How to Make Chinese Five Spice? So today, we wanted to show you how to whip up some homemade five-spice powder.

It’s definitely a useful thing to have in the cupboard, but before we jump in here.

I do think it’s important to note that Chinese five-spice isn’t necessarily just five spices, and it’s usually not a powder.

See, I’d think about five spice as kind of like ‘mixed herbs’ in French cuisine.

How To Make Chinese Five Spice?

Mixed herbs can be a this, or this, and different dishes and different cooks can use different mixes.

The analogy’s not perfect, but you can see five-spice or ‘wuxiang’ as a flavor in a lot of different things.

The spice mix can do everything from season oils to braises and a lot of the time it’s not gunna be in powdered form.

So while a pet peeve of mine is those recipe writers that’ll slap in some pre-packaged spice mix and call their dish “Cajun”,or Italian or Chinese whatever you certainly see do five-spice powder around in Chinese cooking.

And like most spice mixes? Homemade is tastier.

So right.

The fundamental mix here is fennel seed, cinnamon, star anise, Sichuan peppercorn, and clove.

Now again, know that there’s a lot of different mixes here, and some bottles end up flirting with double digits.

But besides those classic five, two other commonly seen additions are licorice root and some dried ginger powder,so feel free
to add those too if you’re so inclined.

Now, before grinding, we like to toast our spices.

Not everyone does this, we are probably in the minority here, but it tastes good, so we’d recommend the step.

So here we’re going in with one-star anise, a quarter of a cinnamon stick, and four cloves.

Give those a toast over a low flame for about three or four minutes,or until they start to smell real nice then add in two teaspoons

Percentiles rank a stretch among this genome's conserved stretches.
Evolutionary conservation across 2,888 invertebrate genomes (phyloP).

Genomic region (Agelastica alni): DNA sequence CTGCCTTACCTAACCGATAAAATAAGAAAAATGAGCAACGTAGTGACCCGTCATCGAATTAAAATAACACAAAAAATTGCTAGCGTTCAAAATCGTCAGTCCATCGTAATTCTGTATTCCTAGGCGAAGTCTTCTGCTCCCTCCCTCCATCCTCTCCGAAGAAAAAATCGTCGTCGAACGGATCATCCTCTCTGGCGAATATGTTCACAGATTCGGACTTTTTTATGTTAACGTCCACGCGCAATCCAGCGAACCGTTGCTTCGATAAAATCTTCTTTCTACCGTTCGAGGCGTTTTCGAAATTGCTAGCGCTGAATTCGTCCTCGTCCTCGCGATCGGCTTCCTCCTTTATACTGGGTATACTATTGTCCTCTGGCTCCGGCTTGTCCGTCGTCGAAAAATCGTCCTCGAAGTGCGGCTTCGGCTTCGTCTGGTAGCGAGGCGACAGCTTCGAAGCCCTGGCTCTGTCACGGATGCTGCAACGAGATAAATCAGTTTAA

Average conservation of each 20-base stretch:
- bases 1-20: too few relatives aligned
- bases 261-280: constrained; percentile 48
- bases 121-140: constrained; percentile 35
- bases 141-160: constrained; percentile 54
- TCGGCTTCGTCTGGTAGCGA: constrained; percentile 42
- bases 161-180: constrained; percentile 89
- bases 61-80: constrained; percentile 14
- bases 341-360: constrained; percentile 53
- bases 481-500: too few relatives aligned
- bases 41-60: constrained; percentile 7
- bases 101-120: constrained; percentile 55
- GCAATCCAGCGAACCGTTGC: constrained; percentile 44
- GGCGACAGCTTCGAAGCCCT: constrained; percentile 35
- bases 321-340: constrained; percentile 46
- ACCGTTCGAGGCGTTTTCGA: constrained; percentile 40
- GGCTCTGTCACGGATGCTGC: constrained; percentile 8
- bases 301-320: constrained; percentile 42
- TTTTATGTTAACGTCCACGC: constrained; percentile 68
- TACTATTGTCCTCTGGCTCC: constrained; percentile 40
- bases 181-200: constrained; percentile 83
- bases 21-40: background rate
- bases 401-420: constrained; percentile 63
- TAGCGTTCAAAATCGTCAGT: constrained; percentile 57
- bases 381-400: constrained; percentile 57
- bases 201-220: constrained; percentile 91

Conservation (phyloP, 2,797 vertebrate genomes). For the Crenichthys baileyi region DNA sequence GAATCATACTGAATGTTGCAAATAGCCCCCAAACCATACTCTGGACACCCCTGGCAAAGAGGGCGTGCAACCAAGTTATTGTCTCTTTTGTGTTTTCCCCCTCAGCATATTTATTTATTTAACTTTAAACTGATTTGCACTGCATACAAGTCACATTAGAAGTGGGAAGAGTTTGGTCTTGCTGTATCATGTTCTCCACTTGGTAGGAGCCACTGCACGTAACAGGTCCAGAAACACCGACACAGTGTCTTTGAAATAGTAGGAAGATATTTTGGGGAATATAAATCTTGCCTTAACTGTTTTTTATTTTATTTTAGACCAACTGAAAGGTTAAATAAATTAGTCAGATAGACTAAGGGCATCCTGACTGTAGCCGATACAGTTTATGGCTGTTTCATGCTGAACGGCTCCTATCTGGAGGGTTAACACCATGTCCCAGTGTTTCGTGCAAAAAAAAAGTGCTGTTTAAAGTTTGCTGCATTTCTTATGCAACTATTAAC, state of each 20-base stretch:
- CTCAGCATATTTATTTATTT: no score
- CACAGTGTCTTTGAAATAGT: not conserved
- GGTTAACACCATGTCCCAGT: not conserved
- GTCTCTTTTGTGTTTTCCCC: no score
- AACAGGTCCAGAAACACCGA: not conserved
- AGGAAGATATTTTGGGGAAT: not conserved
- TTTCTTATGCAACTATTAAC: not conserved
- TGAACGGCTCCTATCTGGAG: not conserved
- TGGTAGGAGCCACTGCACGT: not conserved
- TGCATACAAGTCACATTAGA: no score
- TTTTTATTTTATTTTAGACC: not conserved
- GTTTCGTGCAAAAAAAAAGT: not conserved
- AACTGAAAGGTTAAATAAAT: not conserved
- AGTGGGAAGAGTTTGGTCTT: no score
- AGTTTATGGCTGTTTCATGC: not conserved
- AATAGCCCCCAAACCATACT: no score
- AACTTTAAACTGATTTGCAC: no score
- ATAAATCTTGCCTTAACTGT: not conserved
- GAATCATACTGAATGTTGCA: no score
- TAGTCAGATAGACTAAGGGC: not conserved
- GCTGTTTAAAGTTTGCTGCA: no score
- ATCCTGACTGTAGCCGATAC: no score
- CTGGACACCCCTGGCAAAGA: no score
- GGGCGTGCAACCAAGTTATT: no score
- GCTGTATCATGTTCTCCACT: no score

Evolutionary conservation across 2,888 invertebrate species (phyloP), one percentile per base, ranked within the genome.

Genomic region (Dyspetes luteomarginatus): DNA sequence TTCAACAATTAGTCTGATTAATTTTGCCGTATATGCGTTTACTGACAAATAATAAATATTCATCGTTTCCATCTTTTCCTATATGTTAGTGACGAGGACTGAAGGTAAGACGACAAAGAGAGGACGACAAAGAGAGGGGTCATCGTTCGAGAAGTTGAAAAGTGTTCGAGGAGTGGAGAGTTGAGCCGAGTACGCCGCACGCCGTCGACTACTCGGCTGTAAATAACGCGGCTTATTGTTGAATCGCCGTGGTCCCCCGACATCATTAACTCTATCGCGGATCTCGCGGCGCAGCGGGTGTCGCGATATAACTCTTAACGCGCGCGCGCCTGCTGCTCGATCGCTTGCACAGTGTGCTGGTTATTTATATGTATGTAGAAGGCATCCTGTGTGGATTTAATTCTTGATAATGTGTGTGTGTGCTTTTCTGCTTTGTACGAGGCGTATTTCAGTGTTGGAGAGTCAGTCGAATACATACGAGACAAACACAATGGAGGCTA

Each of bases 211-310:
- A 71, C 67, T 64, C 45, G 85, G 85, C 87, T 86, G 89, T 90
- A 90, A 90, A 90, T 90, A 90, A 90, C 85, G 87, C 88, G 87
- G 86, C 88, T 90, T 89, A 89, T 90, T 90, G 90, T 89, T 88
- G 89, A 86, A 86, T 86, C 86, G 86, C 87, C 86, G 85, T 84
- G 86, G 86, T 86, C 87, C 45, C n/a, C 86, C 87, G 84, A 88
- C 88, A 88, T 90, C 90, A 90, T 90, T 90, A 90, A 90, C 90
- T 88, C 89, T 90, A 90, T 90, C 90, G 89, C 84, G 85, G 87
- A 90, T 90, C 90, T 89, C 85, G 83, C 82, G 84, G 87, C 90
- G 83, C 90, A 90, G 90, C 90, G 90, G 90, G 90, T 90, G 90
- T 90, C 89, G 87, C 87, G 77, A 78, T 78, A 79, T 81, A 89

of fennel seed.

Also, if you like, at this point you can also toss in your Sichuan peppercorn.

Toasting your Sichuan peppercorn impart a real nice fragrance but also, of course, amplify its numbing quality.

For most usages, it’ll be subtle enough, but today we left the peppercorn untoasted in order to make more of an all-purpose five
spice powder.

So after about three minutes, shut off the heat, and toss in one tablespoon of Sichuan peppercorns.

Continue to move that around a bit in order to cool that all down than out and on a plate.

Now just transfer those over to a coffee or spice grinder.

Traditionally this would be done in a mortar of course but you can’t argue with the speed and efficacy of the grinder.

Now just pass that through a fine-mesh sieve then take the remaining coarse powder and grind that again.

Give it another quick sift, and either discard or separately save the coarse bits.

Now just transfer over to a jar or bottle, and that’s it.

Some homemade five-spice powder that’ll be tangibly more flavorful than that sad old bottle of McCormicks at your local supermarket.

So five-spice powder you’ll often see as a rub for roast meats, it’s often used in some kind of dip mixing with salt and go with deep-fried stuff which’s called wuxiang huaiyan.

And occasionally you will see it tossed in stir fries, but that’s not overly common.

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